Last June, Nagah Megali, from Mahdi, a village in Sohag Governorate, died in hospital from injuries sustained in an attack. The events occurred while Megali was riding a motorcycle, a man threw him and attacked him with a machete. Megali was taken to hospital with serious injuries, while Abdullah Hosni (the person responsible for the attack) was arrested and jailed.
Despite the fact that in the trial he came out as guilty and confessed to the crime. The defendant’s family alleged that he has a mental illness. Relatives of the dead man said it is difficult to understand how a man who was mentally fit enough to travel and work in Libya could suddenly claim a mental disorder after being accused of killing his brother.
This is not the first time Hosni has attacked a Christian. Two years ago, after assaulting another Christian, he was sentenced to a year in prison, but was released after the usual “reconciliation session”. He moved to Libya and returned to Egypt two days before the attack on Megali. Hosni had reportedly established links with Islamic extremist groups during his stay in Libya.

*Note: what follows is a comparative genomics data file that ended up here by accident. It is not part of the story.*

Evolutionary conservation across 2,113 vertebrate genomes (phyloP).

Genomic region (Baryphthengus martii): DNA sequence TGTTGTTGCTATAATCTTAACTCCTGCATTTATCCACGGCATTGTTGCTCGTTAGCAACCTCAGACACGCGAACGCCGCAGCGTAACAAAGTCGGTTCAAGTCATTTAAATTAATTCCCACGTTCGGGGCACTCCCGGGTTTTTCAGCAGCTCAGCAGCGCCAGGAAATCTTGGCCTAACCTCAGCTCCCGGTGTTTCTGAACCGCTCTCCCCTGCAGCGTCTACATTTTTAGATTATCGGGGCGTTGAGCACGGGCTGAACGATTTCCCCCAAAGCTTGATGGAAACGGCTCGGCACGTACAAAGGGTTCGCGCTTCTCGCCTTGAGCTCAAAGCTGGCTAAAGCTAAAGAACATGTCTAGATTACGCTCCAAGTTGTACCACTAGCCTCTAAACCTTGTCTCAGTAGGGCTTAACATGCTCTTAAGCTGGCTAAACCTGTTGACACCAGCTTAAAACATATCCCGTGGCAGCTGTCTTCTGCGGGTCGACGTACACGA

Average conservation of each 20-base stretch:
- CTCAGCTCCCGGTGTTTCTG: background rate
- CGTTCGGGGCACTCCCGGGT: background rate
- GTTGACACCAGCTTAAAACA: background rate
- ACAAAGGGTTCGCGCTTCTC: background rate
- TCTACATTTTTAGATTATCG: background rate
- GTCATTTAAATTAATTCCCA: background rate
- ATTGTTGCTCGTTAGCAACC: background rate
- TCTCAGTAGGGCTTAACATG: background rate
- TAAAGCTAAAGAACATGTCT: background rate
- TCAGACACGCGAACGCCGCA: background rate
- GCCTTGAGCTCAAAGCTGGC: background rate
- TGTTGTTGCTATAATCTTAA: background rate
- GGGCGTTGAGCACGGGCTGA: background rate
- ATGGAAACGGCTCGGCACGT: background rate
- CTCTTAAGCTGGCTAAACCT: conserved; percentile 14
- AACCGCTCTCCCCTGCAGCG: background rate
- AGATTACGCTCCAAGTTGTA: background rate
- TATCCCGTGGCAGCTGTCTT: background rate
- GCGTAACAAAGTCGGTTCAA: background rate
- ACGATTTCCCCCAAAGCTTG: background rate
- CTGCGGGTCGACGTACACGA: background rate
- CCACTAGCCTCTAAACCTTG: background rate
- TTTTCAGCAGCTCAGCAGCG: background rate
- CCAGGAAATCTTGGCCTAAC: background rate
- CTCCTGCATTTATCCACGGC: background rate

In Egypt, incidents related to sectarian violence are usually resolved by local authorities through so-called “reconciliation sessions”. However, these sessions often leave minority Christians worse off, while Muslim authors go free. This has given rise to a culture of impunity for violence against Christians that intensifies the attacks as the punishment is not too severe. The persecution and murders of Christians around the world are becoming increasingly serious and harmful to minorities in Christian communities. Thus, fleeing the country is an increasingly repeated practice while the authorities do not guarantee the safety of these families.